I know you have more or less studied Reba McEntire’s performances. What did you learn?
Watching Reba perform or sing a song — or even just listening to her records — you can feel the emotion come through the song and the character. You, as a fan, are able to relate and connect to her so well. That is the beauty of music. And, really, getting a fan base is the fact that they can relate, they can connect, and that is so Reba. Just to be in the presence of her is just amazing. … When I was doing this album, I wanted to use that a little bit. I wanted to make it real and organic and have the imperfections and the character come through.
Have you talked to Reba about how to do all this?
I’ve never met Reba before! I saw her at the CMT Music Awards. She walked past, and I was like a star-struck little girl. I just watched her as she walked past. I would love to meet her, and any advice she could give me would be amazing.
Do you think you’re able to apply the acting techniques you’ve learned to songs that were written by other people?
Absolutely. I know a lot of songs where people haven’t personally written it or experienced that. You can still look at actors and people that are playing a role that definitely is not who they are, but they can make you feel like that is who they are. So it’s the same with singing and the songs that you sing. To get the point across, you have to be able to act and have chemistry with the words and bringing your character across.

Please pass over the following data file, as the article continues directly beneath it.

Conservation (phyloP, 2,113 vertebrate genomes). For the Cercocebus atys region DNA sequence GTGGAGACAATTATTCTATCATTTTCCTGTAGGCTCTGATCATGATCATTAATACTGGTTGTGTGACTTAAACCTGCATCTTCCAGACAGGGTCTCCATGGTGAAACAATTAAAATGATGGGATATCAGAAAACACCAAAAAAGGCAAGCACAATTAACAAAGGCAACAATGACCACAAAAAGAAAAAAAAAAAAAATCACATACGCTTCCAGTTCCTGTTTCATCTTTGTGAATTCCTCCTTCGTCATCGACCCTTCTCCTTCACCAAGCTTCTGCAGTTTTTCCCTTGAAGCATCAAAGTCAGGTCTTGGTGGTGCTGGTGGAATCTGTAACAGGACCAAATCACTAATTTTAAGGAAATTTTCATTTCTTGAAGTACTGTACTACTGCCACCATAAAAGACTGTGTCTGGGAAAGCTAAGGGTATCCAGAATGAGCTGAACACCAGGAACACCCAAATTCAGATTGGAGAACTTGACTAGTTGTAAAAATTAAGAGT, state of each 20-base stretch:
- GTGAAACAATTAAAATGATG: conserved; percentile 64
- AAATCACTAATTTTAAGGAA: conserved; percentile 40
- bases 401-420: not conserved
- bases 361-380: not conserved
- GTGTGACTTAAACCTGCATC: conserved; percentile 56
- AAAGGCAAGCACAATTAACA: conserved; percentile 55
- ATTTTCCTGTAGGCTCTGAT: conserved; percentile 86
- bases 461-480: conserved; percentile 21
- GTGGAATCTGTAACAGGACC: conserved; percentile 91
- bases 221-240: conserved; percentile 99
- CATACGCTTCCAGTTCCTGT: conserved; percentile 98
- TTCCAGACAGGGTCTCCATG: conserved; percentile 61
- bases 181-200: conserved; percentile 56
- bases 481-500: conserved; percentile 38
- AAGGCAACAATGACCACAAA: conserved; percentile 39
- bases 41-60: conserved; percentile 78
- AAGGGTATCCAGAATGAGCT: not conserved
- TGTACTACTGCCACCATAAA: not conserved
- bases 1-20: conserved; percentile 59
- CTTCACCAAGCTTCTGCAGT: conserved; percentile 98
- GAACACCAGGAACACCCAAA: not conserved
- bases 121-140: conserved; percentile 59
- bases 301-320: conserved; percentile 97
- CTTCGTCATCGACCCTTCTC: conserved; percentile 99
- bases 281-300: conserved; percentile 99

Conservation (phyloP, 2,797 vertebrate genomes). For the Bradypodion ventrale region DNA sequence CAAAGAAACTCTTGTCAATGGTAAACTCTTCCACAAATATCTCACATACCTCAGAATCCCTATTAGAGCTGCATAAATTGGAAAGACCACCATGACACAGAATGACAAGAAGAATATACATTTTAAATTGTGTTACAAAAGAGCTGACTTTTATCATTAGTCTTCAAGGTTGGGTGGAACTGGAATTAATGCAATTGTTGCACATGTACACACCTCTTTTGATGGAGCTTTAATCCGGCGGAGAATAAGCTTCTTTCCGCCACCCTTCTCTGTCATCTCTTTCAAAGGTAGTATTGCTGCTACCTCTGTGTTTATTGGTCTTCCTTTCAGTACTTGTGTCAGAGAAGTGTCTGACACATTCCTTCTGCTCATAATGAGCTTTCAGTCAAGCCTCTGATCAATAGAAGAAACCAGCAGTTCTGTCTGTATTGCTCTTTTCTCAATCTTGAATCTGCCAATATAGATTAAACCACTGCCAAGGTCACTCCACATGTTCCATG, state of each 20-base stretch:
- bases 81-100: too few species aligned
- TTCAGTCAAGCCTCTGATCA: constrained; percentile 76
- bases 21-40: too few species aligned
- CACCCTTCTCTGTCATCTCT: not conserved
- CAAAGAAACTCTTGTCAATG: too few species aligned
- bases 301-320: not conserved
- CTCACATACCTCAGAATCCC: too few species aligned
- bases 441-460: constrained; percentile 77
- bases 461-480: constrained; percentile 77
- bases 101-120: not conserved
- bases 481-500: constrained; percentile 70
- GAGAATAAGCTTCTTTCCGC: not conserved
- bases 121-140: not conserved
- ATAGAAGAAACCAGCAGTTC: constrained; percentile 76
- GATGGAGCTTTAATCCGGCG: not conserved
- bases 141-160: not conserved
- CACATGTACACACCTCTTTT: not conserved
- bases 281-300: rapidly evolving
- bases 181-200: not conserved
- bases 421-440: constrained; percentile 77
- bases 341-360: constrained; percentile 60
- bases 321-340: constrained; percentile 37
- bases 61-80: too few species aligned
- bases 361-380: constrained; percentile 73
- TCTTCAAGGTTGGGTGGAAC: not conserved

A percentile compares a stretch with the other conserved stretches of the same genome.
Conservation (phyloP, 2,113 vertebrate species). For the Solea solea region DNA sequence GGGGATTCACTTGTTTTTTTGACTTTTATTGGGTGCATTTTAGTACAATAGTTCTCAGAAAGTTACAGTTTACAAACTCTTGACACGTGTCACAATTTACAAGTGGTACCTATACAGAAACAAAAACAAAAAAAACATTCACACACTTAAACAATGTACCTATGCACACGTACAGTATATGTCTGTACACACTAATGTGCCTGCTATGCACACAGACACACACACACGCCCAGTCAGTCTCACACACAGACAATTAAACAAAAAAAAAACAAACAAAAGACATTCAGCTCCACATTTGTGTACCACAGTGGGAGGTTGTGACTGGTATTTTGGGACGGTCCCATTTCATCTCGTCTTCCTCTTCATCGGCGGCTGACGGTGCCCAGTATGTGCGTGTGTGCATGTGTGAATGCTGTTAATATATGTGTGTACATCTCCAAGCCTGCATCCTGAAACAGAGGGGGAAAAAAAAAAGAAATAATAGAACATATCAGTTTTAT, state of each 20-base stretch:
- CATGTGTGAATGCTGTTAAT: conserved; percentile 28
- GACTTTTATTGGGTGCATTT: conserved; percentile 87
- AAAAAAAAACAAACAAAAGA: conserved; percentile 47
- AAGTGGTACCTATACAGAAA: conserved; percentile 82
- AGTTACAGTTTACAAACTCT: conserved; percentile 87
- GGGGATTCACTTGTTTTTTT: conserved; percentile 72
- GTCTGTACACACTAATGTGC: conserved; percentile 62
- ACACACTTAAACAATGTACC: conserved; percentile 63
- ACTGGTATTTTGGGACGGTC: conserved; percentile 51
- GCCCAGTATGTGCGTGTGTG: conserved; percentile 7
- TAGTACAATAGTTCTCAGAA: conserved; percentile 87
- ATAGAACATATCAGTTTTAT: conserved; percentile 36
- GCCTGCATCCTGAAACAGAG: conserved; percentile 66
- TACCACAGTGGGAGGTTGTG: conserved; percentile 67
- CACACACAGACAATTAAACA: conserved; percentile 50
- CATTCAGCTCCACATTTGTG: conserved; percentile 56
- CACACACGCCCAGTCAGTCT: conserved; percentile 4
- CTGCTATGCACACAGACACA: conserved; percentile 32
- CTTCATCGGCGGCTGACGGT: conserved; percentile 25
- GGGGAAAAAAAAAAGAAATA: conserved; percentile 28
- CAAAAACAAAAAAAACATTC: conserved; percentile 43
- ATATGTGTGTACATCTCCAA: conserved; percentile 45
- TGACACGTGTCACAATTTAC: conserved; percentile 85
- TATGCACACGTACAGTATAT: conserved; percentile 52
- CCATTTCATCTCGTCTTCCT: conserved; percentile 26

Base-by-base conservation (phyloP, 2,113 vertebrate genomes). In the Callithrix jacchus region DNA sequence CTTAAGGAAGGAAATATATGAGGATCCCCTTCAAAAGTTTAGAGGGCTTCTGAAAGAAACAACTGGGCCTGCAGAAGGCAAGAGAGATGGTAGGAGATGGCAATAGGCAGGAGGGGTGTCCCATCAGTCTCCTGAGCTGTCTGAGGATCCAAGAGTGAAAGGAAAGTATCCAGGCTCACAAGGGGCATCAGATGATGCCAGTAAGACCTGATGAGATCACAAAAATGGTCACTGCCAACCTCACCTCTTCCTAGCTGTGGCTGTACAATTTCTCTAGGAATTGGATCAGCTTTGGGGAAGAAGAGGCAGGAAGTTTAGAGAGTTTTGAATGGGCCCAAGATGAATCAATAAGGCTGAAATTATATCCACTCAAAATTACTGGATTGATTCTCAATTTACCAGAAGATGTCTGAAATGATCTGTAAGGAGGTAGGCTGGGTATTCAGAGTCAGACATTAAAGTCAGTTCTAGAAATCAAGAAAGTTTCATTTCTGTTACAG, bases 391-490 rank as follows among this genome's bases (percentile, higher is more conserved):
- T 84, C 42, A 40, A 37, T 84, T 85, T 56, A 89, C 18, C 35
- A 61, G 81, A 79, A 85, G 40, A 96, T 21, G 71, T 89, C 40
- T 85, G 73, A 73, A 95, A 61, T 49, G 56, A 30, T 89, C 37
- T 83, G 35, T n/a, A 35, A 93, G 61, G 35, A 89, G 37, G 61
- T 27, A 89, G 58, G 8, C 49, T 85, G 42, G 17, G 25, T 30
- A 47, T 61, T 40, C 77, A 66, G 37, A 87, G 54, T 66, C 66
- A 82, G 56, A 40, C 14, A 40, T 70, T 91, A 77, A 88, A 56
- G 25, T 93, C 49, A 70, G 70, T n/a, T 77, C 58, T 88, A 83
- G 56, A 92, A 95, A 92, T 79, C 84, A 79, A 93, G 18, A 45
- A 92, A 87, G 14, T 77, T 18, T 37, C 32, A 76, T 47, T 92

What will you be five years from now and 10 years from now?
Oh, my goodness! Well, I always set goals for myself. I think when I was 8 years old, I even set the goal that I would be a singer by the time I was 19 — which is crazy. But I have a lot of ambitions and dreams. As for the next five years, I want to be able to go on tour and accomplish another album and, maybe in the next 10 years, be able to branch out and open up a performing arts school and be able to dabble my feet in a little bit of acting. That’s a passion of mine, as well. I kind of take one day at a time. Sometimes if I think about too many things, I get ahead of myself. I always believe in myself, no matter what. I think one of the biggest things I’ve learned over the years — and I know I’m only 19, but I have had a lot of experiences — is that you can’t really do anything and give your whole heart and soul to it unless you love yourself and really be able to just feel confident in your own skin. No matter what you do, you’re doing it for yourself, and of course for the fans and everything, but obviously if you don’t love what you’re doing, it won’t be real. So that’s kind of the biggest thing I’ve learned. I’ll just continue with the music and go on tour and write and do duets and just experience this whole exciting moment going on right now.